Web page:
Filing a Small Claims Court Case
To begin a small claims case, the party needs to file a document with the court clerk called a complaint. A blank complaint can be obtained by contacting the court clerk’s office. The party filing the complaint is called the plaintiff. The defendant is the term that refers to the party being sued in the complaint.
Who can be a plaintiff in small claims court?
Any individual or corporation doing business in Illinois can both sue and be sued in small claims court. If someone is under eighteen, the court may appoint a guardian to act on behalf of the minor. If a corporation sues in small claims court, they will need to be represented by an attorney. If a defendant is a corporate entity, only certain officers or members of the corporation are allowed to represent it.
Beginning a Perry County Small Claims Court Case
It is strongly recommended to send a demand letter to the defendant before filing a small claims court case. Demand letters are a written summary explaining the facts surrounding your case and why you are entitled to money (which should be drafted in a polite, clear, concise way). Sending a demand letter is recommended because filing a case and resolving it in court often takes time. Additionally, collection of any court award takes additional time and is never guaranteed. If there is a chance you can resolve the case without filing in small claims court, it is a worthwhile step to take. Drafting a demand letter also allows the plaintiff to explain the case in a brief manner (which has to be done when the complaint is filed in the court).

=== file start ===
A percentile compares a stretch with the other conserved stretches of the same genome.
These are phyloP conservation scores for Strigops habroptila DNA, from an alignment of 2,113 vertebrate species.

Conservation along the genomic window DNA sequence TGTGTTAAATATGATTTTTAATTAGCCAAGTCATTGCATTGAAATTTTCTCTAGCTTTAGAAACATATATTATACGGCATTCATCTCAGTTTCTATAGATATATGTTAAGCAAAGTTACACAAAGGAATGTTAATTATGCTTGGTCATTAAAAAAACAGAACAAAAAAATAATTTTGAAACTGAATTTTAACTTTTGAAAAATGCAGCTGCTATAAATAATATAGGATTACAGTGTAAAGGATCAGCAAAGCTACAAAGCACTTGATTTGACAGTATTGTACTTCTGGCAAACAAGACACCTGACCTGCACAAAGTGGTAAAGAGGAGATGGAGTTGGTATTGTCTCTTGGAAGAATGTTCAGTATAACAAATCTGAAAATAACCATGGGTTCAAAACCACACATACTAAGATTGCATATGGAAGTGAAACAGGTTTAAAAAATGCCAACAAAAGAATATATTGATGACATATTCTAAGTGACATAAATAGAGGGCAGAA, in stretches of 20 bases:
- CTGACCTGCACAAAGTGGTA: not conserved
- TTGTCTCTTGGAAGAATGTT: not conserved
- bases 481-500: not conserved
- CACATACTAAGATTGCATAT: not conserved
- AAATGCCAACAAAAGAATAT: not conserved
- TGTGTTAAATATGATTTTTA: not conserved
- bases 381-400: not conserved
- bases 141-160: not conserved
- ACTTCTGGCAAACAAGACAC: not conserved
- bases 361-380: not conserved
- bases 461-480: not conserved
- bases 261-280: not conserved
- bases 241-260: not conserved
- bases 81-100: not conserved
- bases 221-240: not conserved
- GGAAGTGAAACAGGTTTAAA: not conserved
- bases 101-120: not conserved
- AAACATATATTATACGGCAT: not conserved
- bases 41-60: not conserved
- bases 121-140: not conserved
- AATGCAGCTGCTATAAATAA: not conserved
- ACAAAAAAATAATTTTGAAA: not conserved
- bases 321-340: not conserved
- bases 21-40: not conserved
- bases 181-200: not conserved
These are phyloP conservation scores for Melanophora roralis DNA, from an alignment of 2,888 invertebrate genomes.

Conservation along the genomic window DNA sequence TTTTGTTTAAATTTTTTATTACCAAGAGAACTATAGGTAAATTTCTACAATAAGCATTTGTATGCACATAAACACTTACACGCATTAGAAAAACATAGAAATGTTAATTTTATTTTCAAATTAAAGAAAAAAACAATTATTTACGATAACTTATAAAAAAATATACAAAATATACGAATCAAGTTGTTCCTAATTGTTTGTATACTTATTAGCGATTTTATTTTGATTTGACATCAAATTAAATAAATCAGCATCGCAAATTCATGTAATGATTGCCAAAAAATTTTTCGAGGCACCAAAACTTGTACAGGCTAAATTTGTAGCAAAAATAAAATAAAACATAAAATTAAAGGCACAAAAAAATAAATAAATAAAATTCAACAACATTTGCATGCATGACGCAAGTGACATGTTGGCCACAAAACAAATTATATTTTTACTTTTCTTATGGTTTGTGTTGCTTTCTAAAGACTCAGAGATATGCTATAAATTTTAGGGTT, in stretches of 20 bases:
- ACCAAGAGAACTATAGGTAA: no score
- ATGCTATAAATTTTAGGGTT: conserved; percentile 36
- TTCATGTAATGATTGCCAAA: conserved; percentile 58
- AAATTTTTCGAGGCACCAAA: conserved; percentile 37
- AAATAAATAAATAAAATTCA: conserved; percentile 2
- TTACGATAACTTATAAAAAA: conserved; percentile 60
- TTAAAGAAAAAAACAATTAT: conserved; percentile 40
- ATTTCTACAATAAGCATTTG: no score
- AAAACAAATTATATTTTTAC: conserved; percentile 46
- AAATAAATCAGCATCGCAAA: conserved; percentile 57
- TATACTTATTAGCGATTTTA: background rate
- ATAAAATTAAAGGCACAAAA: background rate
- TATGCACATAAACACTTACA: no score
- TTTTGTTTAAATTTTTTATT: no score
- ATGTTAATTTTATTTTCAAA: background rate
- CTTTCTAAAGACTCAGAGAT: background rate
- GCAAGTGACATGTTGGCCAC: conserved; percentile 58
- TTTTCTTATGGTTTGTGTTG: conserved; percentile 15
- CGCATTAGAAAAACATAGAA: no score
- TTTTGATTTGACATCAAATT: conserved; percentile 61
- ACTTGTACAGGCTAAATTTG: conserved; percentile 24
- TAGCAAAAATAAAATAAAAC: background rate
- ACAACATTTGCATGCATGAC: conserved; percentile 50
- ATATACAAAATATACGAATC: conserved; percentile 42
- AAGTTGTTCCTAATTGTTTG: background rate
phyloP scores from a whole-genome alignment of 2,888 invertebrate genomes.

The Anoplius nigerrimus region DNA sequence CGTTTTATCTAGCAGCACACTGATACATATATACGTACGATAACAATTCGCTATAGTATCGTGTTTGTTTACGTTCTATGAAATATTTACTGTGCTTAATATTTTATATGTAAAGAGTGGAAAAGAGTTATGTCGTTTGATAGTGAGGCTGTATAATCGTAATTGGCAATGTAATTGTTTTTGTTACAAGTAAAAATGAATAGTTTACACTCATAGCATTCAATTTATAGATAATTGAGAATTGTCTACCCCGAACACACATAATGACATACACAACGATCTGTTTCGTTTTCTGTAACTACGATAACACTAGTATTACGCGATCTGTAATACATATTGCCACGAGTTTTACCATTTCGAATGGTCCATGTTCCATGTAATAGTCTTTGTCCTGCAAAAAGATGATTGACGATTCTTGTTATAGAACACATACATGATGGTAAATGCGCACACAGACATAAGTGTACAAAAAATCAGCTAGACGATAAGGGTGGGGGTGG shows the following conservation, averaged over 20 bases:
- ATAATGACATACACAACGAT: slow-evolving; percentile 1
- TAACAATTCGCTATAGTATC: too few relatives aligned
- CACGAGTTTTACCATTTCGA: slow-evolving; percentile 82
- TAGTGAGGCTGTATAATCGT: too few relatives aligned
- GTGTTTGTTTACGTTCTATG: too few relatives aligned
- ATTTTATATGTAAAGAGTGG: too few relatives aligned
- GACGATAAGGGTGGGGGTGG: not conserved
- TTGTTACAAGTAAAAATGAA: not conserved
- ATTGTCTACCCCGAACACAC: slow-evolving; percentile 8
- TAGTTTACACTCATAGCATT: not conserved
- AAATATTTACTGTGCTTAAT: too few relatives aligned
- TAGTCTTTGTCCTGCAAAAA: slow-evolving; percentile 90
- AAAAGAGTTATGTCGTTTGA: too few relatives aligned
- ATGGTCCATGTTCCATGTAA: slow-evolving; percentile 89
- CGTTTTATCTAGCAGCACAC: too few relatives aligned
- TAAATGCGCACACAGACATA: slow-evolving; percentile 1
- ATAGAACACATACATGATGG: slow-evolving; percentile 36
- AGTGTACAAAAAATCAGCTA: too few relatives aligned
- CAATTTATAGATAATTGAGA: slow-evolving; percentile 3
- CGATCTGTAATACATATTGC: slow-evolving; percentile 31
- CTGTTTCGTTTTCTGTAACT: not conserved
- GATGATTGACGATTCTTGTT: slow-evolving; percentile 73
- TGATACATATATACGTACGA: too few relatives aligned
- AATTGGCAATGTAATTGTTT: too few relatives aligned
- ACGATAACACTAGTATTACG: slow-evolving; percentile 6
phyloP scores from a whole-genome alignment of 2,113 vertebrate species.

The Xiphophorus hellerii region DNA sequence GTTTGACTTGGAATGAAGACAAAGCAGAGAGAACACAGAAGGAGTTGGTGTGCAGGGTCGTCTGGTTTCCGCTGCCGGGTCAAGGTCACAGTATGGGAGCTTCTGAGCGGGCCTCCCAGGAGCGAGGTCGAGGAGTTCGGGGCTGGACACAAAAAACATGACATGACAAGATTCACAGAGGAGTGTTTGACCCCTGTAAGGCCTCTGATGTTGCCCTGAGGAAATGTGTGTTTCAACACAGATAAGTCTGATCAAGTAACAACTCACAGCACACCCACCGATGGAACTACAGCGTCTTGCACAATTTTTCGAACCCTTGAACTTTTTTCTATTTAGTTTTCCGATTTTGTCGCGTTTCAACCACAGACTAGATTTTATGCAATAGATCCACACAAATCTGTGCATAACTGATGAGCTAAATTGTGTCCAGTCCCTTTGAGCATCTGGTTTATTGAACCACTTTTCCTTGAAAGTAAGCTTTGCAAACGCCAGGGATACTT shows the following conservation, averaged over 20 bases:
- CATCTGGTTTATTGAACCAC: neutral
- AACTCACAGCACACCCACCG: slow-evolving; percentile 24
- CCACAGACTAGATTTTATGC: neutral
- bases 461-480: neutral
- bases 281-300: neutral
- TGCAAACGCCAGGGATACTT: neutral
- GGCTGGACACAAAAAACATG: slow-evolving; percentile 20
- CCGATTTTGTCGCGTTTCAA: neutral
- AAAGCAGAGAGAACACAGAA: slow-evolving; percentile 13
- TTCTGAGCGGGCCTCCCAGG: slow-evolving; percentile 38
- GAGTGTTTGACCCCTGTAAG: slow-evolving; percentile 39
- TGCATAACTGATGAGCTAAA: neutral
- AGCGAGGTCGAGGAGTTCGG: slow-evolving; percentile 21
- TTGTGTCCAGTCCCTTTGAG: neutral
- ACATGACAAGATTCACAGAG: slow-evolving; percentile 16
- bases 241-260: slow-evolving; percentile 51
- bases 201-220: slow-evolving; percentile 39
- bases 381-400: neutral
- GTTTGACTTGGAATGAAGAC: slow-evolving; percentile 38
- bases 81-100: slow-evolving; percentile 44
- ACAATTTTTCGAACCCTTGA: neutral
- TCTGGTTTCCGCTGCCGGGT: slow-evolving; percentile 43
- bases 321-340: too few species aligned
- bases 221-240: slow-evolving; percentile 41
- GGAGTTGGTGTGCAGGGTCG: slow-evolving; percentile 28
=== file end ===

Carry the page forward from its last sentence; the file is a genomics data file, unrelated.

Locations for Small Claims Court in Perry County
Small Claims Court cases are heard at:Perry County Government Building P.O. Box 219 Pinckneyville, IL 62274
The court’s website is here. The circuit court clerk takes care of all documents and files for court cases. The circuit clerk’s address is:P.O. Box 219 Pinckneyville, Illinois 62274-0219
The clerk’s phone number for the court is: 618-357-6726
The clerk’s fax number for the court is: 618-357-8336
Can I have an attorney represent me in Small Claims Court?
Plaintiffs and Defendants can either represent themselves or use an attorney. However, when a corporate entity is the plaintiff in a case, it is required to be represented by an attorney.
How do I serve a party?
After filing the complaint, the plaintiff needs to arrange for it to be served. An individual can be served at their address. However, it can be more difficult finding a way to serve a corporate entity. In Illinois, a corporation can be served on either an office of the corporation or its registered agent. A plaintiff should visit the Illinois Secretary of State website to obtain the addresses for the corporate entity (and registered agents).
What Types of Cases are handled in Perry County Small Claims Court?
Only the following types of cases can be filed in small claims court under Illinois law:
- breach of contract
- property damage
- personal injury
- repossessions of personal property that was leased or purchased on credit
- garnishment case against a debtor
The maximum judgment that can be allowed in small claims court is $10,000 (plus costs).
Does a Judge or Jury hear my case in Perry County Small Claims Court?